The pros and cons of striking Syria



April 16, 2018 - 11:00 PM

It has been clear for some time — telegraphed in typically blustering language on Twitter — that President Donald Trump intended to make Syrian President Bashar Assad pay a price for the poisoning deaths of dozens of people earlier this month in the rebel-held town of Duma. On Friday evening, Trump announced that he had indeed ordered “precision strikes” on facilities associated with Syria’s chemical weapons program and that they were being coordinated with the armed forces of Britain and France. On Saturday morning, Trump and other administration officials declared the mission a success.

Whatever one thinks of the wisdom of Trump’s decision, he is right to see the use of chemical weapons as especially abhorrent. Of course, conventional weapons also cause death and injury, and a child killed by a barrel bomb is just as dead as a child poisoned by sarin or chlorine gas. But for a century, chemical weapons have been viewed by civilized nations as beyond the pale. The descriptions in recent days of Syrian victims gasping, trembling and foaming at the mouth only reinforces that view. If the deployment of such weapons in Syria goes unpunished, other governments and movements might be emboldened to violate that prohibition. That Britain and France were willing to participate in the strikes with the United States is proof that alarm about these atrocities isn’t unique to the United States.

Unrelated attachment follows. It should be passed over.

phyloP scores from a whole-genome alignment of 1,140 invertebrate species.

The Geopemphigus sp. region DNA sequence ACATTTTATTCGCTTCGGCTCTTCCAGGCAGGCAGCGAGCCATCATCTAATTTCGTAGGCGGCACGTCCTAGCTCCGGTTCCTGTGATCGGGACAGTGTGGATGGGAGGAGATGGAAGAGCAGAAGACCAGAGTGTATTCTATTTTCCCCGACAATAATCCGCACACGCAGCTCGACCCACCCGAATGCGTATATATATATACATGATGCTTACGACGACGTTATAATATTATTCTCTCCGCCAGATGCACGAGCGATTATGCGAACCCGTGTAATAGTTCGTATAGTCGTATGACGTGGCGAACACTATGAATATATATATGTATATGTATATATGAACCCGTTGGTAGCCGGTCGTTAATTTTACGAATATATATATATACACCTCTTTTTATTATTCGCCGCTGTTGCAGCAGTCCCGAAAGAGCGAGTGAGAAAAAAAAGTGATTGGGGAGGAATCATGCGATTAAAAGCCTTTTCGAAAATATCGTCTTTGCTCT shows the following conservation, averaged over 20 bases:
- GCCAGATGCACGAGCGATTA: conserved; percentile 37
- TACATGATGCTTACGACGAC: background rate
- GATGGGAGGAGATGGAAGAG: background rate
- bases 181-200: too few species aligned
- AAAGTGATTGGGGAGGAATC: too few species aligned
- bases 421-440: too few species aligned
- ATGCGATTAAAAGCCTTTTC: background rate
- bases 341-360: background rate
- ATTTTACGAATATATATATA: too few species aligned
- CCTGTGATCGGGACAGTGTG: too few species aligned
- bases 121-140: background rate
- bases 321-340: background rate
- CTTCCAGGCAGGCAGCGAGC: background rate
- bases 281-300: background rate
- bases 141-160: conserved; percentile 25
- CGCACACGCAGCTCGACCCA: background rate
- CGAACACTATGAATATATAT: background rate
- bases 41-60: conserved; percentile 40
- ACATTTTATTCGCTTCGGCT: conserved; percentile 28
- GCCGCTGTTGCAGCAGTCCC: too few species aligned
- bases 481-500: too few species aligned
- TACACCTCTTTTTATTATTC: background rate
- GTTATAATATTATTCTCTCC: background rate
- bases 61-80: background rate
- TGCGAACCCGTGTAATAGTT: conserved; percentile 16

Whether this weekend’s attack will succeed in its objective of deterring Assad from using chemical weapons is less clear. On Saturday, Trump tweeted, “Mission Accomplished!” and a Pentagon spokeswoman said that U.S. officials believed the strikes had “significantly crippled” Assad’s ability to carry out future chemical weapons attacks. Yet Lt. Gen. Kenneth F. McKenzie, the Pentagon’s Joint Staff director, acknowledged that “there’s still a residual element of the Syrian program that’s out there.”

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